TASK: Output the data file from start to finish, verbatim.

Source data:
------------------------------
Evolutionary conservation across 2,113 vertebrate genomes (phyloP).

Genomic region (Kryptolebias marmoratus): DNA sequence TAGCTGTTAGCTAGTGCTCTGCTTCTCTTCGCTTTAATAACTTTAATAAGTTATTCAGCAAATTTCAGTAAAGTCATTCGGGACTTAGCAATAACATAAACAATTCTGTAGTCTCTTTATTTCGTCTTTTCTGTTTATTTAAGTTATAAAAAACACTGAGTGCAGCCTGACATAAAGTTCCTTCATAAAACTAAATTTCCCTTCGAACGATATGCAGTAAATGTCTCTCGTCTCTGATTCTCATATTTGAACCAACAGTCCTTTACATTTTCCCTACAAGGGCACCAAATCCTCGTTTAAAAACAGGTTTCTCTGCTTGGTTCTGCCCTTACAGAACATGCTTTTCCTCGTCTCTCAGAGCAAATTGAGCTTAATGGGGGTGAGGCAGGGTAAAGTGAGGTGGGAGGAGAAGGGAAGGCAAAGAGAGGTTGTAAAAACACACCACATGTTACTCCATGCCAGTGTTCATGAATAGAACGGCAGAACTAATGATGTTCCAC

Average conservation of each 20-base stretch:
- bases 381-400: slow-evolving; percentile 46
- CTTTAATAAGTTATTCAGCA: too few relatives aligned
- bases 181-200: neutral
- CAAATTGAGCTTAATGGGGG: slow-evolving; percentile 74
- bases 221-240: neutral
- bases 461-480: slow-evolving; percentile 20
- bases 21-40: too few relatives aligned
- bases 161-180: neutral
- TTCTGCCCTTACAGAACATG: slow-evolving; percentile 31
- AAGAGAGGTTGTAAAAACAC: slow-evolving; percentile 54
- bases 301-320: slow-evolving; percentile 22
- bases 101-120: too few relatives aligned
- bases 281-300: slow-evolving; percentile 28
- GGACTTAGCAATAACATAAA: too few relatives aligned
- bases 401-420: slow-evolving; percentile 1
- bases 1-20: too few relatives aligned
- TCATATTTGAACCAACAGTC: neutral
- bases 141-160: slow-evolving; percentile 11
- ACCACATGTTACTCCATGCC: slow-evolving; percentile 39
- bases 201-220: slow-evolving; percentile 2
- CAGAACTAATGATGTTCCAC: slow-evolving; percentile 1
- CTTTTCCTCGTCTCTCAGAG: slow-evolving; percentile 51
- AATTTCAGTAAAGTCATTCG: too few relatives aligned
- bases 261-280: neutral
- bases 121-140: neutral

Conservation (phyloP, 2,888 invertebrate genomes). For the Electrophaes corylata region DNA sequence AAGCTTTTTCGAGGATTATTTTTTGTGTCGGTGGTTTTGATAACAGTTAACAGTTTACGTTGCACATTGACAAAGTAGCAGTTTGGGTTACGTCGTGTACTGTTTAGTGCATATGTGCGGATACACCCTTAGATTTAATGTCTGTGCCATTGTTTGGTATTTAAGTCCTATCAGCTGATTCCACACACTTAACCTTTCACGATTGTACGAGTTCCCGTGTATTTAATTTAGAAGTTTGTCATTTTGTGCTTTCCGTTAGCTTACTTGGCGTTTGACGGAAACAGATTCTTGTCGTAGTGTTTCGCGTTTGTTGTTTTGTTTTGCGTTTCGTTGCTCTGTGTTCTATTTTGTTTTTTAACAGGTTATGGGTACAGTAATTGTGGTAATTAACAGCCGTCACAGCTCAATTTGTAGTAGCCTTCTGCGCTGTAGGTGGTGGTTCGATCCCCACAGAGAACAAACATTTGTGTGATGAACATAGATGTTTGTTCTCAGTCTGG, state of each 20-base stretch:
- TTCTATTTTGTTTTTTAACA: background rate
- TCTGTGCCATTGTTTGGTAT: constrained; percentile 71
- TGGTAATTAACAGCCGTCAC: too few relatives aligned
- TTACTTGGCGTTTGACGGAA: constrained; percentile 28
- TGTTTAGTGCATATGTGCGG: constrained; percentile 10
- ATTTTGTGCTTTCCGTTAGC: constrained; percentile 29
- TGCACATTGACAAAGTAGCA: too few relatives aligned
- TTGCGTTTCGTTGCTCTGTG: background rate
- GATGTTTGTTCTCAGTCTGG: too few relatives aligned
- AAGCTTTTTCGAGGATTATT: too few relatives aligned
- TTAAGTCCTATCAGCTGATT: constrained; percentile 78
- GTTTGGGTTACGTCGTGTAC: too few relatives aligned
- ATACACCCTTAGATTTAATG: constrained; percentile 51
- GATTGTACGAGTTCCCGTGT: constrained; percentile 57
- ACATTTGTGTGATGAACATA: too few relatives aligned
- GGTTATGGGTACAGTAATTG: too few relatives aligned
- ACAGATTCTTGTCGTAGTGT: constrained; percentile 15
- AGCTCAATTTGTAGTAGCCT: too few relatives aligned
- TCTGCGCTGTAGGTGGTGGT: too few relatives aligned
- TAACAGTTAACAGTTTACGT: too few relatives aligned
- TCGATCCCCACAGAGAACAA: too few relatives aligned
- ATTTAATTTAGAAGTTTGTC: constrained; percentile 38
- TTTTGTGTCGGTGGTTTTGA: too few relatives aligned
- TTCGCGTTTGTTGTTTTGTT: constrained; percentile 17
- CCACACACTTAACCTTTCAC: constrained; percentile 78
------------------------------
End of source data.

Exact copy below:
Evolutionary conservation across 2,113 vertebrate genomes (phyloP).

Genomic region (Kryptolebias marmoratus): DNA sequence TAGCTGTTAGCTAGTGCTCTGCTTCTCTTCGCTTTAATAACTTTAATAAGTTATTCAGCAAATTTCAGTAAAGTCATTCGGGACTTAGCAATAACATAAACAATTCTGTAGTCTCTTTATTTCGTCTTTTCTGTTTATTTAAGTTATAAAAAACACTGAGTGCAGCCTGACATAAAGTTCCTTCATAAAACTAAATTTCCCTTCGAACGATATGCAGTAAATGTCTCTCGTCTCTGATTCTCATATTTGAACCAACAGTCCTTTACATTTTCCCTACAAGGGCACCAAATCCTCGTTTAAAAACAGGTTTCTCTGCTTGGTTCTGCCCTTACAGAACATGCTTTTCCTCGTCTCTCAGAGCAAATTGAGCTTAATGGGGGTGAGGCAGGGTAAAGTGAGGTGGGAGGAGAAGGGAAGGCAAAGAGAGGTTGTAAAAACACACCACATGTTACTCCATGCCAGTGTTCATGAATAGAACGGCAGAACTAATGATGTTCCAC

Average conservation of each 20-base stretch:
- bases 381-400: slow-evolving; percentile 46
- CTTTAATAAGTTATTCAGCA: too few relatives aligned
- bases 181-200: neutral
- CAAATTGAGCTTAATGGGGG: slow-evolving; percentile 74
- bases 221-240: neutral
- bases 461-480: slow-evolving; percentile 20
- bases 21-40: too few relatives aligned
- bases 161-180: neutral
- TTCTGCCCTTACAGAACATG: slow-evolving; percentile 31
- AAGAGAGGTTGTAAAAACAC: slow-evolving; percentile 54
- bases 301-320: slow-evolving; percentile 22
- bases 101-120: too few relatives aligned
- bases 281-300: slow-evolving; percentile 28
- GGACTTAGCAATAACATAAA: too few relatives aligned
- bases 401-420: slow-evolving; percentile 1
- bases 1-20: too few relatives aligned
- TCATATTTGAACCAACAGTC: neutral
- bases 141-160: slow-evolving; percentile 11
- ACCACATGTTACTCCATGCC: slow-evolving; percentile 39
- bases 201-220: slow-evolving; percentile 2
- CAGAACTAATGATGTTCCAC: slow-evolving; percentile 1
- CTTTTCCTCGTCTCTCAGAG: slow-evolving; percentile 51
- AATTTCAGTAAAGTCATTCG: too few relatives aligned
- bases 261-280: neutral
- bases 121-140: neutral

Conservation (phyloP, 2,888 invertebrate genomes). For the Electrophaes corylata region DNA sequence AAGCTTTTTCGAGGATTATTTTTTGTGTCGGTGGTTTTGATAACAGTTAACAGTTTACGTTGCACATTGACAAAGTAGCAGTTTGGGTTACGTCGTGTACTGTTTAGTGCATATGTGCGGATACACCCTTAGATTTAATGTCTGTGCCATTGTTTGGTATTTAAGTCCTATCAGCTGATTCCACACACTTAACCTTTCACGATTGTACGAGTTCCCGTGTATTTAATTTAGAAGTTTGTCATTTTGTGCTTTCCGTTAGCTTACTTGGCGTTTGACGGAAACAGATTCTTGTCGTAGTGTTTCGCGTTTGTTGTTTTGTTTTGCGTTTCGTTGCTCTGTGTTCTATTTTGTTTTTTAACAGGTTATGGGTACAGTAATTGTGGTAATTAACAGCCGTCACAGCTCAATTTGTAGTAGCCTTCTGCGCTGTAGGTGGTGGTTCGATCCCCACAGAGAACAAACATTTGTGTGATGAACATAGATGTTTGTTCTCAGTCTGG, state of each 20-base stretch:
- TTCTATTTTGTTTTTTAACA: background rate
- TCTGTGCCATTGTTTGGTAT: constrained; percentile 71
- TGGTAATTAACAGCCGTCAC: too few relatives aligned
- TTACTTGGCGTTTGACGGAA: constrained; percentile 28
- TGTTTAGTGCATATGTGCGG: constrained; percentile 10
- ATTTTGTGCTTTCCGTTAGC: constrained; percentile 29
- TGCACATTGACAAAGTAGCA: too few relatives aligned
- TTGCGTTTCGTTGCTCTGTG: background rate
- GATGTTTGTTCTCAGTCTGG: too few relatives aligned
- AAGCTTTTTCGAGGATTATT: too few relatives aligned
- TTAAGTCCTATCAGCTGATT: constrained; percentile 78
- GTTTGGGTTACGTCGTGTAC: too few relatives aligned
- ATACACCCTTAGATTTAATG: constrained; percentile 51
- GATTGTACGAGTTCCCGTGT: constrained; percentile 57
- ACATTTGTGTGATGAACATA: too few relatives aligned
- GGTTATGGGTACAGTAATTG: too few relatives aligned
- ACAGATTCTTGTCGTAGTGT: constrained; percentile 15
- AGCTCAATTTGTAGTAGCCT: too few relatives aligned
- TCTGCGCTGTAGGTGGTGGT: too few relatives aligned
- TAACAGTTAACAGTTTACGT: too few relatives aligned
- TCGATCCCCACAGAGAACAA: too few relatives aligned
- ATTTAATTTAGAAGTTTGTC: constrained; percentile 38
- TTTTGTGTCGGTGGTTTTGA: too few relatives aligned
- TTCGCGTTTGTTGTTTTGTT: constrained; percentile 17
- CCACACACTTAACCTTTCAC: constrained; percentile 78